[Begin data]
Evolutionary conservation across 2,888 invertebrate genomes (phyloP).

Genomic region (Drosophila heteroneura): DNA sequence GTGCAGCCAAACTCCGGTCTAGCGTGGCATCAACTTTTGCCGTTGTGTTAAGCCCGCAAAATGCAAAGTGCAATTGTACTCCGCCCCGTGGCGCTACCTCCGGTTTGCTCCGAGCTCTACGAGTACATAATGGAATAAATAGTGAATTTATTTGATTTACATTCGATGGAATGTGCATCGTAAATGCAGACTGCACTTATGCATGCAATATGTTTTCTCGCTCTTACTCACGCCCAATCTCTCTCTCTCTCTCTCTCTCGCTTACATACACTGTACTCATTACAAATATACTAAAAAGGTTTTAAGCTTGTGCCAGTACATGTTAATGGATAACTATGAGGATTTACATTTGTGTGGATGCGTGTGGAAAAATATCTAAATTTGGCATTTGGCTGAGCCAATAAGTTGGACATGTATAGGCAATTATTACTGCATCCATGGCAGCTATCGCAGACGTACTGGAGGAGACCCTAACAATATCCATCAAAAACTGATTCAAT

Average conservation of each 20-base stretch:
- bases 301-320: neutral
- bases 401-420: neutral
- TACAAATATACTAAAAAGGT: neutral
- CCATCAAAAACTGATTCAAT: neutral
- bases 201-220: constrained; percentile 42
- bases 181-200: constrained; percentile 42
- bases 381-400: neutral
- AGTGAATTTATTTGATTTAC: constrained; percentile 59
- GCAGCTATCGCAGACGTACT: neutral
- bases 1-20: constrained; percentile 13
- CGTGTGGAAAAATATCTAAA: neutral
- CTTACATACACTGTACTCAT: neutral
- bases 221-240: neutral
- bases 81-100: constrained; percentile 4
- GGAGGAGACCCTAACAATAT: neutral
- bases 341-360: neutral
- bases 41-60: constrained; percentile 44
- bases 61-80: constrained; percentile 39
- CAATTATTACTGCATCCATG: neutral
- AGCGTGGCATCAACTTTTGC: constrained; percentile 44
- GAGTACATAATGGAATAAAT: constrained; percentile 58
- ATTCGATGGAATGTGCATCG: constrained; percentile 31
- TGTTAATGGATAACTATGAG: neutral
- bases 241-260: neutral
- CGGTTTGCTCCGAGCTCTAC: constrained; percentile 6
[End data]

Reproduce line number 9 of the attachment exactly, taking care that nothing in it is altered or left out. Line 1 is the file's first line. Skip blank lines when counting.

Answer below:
- bases 181-200: constrained; percentile 42